It does not matter whether equality or an inequality is there in the equation, it’s the same approach for both. Approach should be such that given statement has to be proved true in the end. Remember to prove your statement correct for at least one value. Let us learn how to prove inequalities with Mathematical Induction through an example: Suppose we have the following inequality d² <= 2 d + 1 for arbitrary values of ‘d’.

To start with the proof we 1st evaluate the expression for d = 1, we get: 1² <= 2 * 1 + 1 or 1 < 3 and its true.

Then we consider d = k for which this statement stands true i.e. k² <= 2 k + 1. Final statement we need to prove is i.e. d² <= 2 d + 1 is true for k + 1 also i.e. (k + 1)² <= 2 (k + 1) + 1.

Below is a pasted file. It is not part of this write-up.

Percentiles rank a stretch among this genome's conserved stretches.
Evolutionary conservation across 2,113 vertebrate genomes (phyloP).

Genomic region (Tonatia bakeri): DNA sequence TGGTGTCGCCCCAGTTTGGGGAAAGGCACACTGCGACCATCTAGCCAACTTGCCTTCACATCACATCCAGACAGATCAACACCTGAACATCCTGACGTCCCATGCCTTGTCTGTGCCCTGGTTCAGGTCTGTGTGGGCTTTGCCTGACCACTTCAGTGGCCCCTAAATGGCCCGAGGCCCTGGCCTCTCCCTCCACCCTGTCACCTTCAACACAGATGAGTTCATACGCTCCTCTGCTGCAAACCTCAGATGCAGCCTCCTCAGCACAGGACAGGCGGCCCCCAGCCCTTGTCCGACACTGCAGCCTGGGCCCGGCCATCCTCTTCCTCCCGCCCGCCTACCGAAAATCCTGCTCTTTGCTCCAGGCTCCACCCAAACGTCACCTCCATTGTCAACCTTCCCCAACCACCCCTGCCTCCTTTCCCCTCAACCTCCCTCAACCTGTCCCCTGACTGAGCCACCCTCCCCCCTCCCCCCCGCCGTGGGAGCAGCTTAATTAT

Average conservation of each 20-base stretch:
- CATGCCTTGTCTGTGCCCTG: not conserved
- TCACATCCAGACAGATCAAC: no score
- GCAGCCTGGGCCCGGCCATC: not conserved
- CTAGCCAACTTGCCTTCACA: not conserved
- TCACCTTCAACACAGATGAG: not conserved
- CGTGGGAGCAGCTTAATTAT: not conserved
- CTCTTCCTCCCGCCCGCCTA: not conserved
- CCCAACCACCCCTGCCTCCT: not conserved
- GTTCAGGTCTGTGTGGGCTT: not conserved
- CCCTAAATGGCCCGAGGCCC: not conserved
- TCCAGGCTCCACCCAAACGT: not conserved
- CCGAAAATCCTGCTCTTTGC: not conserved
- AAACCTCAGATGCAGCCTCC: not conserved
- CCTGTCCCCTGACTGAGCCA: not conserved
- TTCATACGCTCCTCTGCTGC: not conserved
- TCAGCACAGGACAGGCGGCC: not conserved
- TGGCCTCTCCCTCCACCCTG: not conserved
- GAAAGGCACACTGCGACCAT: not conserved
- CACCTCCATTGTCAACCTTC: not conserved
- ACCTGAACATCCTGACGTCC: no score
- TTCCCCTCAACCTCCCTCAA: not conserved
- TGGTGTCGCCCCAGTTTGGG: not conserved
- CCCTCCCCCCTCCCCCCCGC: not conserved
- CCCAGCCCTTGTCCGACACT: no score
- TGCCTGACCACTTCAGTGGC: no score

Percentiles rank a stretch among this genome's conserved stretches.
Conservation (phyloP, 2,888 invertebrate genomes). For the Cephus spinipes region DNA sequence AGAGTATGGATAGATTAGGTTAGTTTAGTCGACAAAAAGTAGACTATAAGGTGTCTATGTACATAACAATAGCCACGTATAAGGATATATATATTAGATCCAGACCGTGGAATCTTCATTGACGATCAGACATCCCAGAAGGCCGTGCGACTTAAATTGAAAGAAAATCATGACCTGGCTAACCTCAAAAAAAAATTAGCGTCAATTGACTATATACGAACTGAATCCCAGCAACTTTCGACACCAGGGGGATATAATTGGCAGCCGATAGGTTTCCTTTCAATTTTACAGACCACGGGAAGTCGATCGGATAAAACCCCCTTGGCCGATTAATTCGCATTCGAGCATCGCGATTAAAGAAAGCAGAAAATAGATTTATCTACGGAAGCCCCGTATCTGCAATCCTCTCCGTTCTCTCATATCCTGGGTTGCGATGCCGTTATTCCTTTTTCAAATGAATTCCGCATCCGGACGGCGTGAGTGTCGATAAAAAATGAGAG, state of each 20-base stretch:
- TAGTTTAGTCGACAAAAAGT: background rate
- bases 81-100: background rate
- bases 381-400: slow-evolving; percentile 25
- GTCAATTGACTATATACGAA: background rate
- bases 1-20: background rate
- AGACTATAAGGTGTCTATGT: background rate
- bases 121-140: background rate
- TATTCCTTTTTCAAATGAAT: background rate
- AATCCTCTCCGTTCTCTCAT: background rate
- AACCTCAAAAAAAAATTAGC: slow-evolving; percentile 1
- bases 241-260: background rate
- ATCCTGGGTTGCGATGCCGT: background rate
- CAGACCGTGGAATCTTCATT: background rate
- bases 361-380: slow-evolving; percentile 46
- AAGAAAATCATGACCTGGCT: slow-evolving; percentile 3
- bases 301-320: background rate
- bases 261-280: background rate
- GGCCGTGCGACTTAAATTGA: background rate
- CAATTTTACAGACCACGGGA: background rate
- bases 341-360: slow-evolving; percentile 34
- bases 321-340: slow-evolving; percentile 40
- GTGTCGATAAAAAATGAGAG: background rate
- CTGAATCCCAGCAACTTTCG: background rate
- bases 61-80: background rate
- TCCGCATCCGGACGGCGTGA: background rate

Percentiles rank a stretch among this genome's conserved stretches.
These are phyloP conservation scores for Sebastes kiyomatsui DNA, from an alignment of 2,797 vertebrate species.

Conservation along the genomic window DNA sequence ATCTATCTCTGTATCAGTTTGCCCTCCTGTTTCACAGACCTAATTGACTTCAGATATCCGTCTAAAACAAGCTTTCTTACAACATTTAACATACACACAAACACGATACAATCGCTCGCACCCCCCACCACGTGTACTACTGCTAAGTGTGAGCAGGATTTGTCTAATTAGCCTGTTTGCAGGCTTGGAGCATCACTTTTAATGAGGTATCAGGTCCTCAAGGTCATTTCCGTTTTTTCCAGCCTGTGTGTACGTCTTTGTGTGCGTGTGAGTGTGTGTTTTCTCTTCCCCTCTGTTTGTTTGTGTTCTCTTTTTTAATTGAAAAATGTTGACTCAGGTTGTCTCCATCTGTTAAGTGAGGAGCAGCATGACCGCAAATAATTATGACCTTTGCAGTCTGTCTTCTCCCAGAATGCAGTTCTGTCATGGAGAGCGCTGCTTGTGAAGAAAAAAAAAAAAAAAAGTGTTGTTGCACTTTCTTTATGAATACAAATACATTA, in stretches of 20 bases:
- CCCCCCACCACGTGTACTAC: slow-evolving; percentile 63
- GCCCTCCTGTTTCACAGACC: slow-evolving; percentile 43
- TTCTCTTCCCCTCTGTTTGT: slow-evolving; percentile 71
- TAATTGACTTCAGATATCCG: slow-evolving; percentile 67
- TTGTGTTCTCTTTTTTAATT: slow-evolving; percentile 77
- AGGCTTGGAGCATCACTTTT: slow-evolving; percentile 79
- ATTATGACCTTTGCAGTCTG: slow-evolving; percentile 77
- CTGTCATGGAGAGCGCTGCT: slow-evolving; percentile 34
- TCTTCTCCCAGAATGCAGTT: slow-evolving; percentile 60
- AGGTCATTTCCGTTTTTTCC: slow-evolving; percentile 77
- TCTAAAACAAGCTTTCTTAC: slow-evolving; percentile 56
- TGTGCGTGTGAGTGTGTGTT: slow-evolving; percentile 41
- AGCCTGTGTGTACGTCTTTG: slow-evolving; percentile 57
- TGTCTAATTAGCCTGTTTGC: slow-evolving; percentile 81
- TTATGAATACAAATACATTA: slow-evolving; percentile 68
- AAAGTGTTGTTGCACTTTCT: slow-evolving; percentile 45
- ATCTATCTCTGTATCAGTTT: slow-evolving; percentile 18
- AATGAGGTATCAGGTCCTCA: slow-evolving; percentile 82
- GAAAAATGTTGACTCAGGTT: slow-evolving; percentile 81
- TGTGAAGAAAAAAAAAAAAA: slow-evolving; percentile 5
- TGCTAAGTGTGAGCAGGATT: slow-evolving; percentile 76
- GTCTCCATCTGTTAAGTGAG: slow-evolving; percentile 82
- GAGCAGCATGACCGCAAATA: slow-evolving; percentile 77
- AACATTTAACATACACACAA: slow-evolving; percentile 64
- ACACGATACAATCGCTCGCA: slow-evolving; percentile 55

This can be done as follows:

(k + 1)² <= 2 (k + 1) + 1,

k² + 2 k + 2 <= 2 k + 3,

We know for d = k if k² = 2 k + 1;

2 k + 1 + 2 k + 2 <= 2 k + 3,

We know that 4 k > 2k because k > 1;

4 k + 3 < 2 k + 3.

Thus we have proved that statement d² <= 2 d + 1 is true for d = k + 1.

Hence, we prove that our hypothesis is wrong and our given statement d² <= 2 d + 1 is true.